From the self-withdrawn Fanshawe through the posthumously issued Dr Grimshaw's Secret, this compilation of reviews and notices traces Nathaniel Hawthorne's rise from obscurity to world renown as a writer placed in the ranks of Carlyle, Dickens, and Shakespeare. Reviews by Henry Fothergill Chorley, Henry Wadsworth Longfellow, Edgar Allan Poe, Herman Melville, Margaret Fuller, Elizabeth Palmer Peabody, Edwin Whipple, Henry James, Edith Simcox, William Dean Howells, and many others respond to Hawthorne's tales, romances, notebooks, and fragmentary works in efforts to capture and define the nature of Hawthorne's mind and the quality of his art. The introduction explores the thematic concerns taken up by reviewers, focusing on the elements of Hawthorne's life and art of most interest to his contemporary readers. Several retrospective reviews, one appearing as early as the 1840s, provide thoughtful estimates of Hawthorne's achievement.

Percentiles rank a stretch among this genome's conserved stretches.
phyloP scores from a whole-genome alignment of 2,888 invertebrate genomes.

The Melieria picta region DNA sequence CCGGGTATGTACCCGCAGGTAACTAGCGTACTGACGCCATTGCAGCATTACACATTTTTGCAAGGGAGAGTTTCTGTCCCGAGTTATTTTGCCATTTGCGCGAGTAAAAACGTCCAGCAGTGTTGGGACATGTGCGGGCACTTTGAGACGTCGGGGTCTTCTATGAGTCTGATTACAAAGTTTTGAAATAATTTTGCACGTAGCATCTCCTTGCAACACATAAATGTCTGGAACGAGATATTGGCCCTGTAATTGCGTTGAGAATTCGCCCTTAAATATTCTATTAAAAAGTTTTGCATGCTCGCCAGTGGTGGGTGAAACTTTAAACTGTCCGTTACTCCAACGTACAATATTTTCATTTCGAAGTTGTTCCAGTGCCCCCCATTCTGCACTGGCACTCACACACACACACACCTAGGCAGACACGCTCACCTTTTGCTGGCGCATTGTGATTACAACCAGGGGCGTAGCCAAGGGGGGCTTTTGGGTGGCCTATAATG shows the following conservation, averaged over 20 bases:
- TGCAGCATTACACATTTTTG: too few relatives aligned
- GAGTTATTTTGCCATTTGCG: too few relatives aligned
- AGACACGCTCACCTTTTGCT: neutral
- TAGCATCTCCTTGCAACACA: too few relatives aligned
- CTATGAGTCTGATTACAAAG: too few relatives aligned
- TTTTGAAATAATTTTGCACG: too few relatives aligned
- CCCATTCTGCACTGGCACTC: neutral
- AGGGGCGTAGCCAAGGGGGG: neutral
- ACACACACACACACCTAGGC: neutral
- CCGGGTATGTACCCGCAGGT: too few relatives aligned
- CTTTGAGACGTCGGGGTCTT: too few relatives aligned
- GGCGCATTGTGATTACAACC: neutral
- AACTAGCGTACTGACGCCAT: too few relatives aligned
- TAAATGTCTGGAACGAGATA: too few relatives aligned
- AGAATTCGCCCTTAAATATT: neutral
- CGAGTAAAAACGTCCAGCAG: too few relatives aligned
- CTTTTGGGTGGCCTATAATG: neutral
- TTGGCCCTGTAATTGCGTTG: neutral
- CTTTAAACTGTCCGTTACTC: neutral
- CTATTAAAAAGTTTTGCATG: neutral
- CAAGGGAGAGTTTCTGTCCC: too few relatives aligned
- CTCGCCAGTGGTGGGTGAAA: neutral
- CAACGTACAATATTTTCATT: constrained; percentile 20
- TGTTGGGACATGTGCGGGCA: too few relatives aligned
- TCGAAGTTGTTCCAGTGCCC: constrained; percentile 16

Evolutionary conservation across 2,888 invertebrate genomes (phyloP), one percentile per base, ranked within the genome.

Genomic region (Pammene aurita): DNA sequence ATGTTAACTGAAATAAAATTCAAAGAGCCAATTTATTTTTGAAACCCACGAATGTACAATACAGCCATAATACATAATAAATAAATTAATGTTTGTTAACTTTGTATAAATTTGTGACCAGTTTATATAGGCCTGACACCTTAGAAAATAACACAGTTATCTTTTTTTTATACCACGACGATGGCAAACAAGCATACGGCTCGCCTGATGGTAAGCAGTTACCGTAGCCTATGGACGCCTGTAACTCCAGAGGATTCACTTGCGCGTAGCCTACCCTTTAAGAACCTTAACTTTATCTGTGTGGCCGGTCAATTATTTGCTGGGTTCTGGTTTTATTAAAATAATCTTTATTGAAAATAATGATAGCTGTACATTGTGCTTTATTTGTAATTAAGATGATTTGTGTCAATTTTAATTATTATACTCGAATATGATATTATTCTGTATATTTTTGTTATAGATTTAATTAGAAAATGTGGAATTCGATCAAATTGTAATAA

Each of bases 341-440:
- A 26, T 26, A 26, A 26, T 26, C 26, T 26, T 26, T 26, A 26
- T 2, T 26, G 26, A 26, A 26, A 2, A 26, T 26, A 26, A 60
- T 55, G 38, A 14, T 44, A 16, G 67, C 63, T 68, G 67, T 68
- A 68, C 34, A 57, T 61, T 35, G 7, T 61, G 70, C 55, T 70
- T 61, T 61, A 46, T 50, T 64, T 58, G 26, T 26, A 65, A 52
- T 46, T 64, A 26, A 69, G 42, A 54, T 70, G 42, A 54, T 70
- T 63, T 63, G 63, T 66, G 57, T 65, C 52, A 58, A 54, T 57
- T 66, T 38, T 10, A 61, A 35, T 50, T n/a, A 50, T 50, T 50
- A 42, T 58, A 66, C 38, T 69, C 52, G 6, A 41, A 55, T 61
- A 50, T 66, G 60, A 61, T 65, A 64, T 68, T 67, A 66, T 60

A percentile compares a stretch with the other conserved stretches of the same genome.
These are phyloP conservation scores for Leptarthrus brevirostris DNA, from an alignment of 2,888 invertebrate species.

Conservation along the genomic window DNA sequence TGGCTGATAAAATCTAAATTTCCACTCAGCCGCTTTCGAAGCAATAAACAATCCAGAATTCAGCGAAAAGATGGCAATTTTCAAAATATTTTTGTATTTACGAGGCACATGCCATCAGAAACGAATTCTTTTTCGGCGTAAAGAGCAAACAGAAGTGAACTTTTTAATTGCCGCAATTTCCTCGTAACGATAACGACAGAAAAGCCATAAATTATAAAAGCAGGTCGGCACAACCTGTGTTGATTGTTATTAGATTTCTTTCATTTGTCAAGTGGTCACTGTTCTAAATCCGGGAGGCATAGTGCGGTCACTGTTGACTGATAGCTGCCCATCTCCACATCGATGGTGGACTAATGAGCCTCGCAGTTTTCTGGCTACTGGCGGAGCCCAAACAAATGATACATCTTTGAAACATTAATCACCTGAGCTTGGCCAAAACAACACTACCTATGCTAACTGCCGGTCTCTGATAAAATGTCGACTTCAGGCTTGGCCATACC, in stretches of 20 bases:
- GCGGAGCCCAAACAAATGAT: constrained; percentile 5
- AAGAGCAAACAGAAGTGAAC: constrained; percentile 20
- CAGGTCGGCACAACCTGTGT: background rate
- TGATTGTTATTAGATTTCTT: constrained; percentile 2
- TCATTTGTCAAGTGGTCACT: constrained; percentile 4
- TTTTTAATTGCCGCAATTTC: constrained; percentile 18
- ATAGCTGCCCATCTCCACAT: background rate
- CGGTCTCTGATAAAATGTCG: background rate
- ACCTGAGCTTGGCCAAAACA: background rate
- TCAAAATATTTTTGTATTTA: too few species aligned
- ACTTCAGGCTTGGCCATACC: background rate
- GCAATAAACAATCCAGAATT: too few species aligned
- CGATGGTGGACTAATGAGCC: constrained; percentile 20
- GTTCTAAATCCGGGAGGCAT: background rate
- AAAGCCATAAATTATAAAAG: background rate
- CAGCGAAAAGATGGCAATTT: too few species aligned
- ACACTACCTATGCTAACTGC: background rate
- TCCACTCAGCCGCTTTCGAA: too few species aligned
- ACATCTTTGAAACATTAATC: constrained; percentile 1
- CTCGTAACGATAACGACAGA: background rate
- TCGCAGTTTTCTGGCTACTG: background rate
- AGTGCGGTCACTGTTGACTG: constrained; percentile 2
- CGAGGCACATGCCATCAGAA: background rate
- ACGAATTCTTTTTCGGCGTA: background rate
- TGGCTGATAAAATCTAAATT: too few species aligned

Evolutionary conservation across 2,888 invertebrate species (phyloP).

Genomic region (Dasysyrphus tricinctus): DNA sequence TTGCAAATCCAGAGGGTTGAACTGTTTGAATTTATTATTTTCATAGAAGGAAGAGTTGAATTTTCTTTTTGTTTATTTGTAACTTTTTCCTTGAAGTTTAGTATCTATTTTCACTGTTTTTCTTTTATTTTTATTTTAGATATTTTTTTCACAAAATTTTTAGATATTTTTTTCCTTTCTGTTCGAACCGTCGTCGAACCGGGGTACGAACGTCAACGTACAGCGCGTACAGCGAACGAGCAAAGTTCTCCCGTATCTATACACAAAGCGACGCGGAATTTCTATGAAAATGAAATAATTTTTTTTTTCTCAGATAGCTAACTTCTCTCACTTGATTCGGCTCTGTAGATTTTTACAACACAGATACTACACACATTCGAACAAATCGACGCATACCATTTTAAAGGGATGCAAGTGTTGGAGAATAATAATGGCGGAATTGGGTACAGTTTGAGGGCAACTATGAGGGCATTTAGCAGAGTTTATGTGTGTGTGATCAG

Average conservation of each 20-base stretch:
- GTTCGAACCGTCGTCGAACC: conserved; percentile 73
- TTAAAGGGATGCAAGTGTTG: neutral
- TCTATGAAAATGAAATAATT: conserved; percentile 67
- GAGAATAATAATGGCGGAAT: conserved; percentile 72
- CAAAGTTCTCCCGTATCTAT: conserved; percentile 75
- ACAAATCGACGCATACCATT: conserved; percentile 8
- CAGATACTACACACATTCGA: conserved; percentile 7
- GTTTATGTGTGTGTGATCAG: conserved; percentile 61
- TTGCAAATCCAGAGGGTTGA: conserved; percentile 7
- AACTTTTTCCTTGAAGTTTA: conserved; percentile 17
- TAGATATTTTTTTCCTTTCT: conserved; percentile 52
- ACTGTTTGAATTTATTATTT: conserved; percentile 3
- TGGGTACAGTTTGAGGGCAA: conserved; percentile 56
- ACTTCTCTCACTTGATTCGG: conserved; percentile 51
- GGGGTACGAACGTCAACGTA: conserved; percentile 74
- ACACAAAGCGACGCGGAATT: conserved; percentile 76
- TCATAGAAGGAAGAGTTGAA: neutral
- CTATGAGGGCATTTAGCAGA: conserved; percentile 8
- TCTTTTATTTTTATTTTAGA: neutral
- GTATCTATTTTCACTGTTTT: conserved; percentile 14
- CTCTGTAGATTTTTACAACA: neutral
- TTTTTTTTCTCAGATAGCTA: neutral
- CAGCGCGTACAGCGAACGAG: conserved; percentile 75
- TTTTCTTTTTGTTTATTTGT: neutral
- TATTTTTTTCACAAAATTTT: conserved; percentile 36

"All libraries serving serious students of literature should have these volumes." Q. Grigg, Choice "As well as providing a literary resource for scholars, Nathaniel Hawthorne: The contemporary reviews offers important evidence of how Hawthorne achieved his canonical status in American literature." Peter Shaw, Times Literary Supplement "The selections--many of the best from newpapers and probably unknown even to most Hawthorne specialists--are without a doubt worth the high price of admission...The twenty-page introduction is intelligent, and the selections frequently thought-provoking..." Nineteenth-Century Literature "...provides a valuable resource of primary material on a writer who once styled himself the 'obscurest man in American letters.'" Val Gough, Journal of American Studies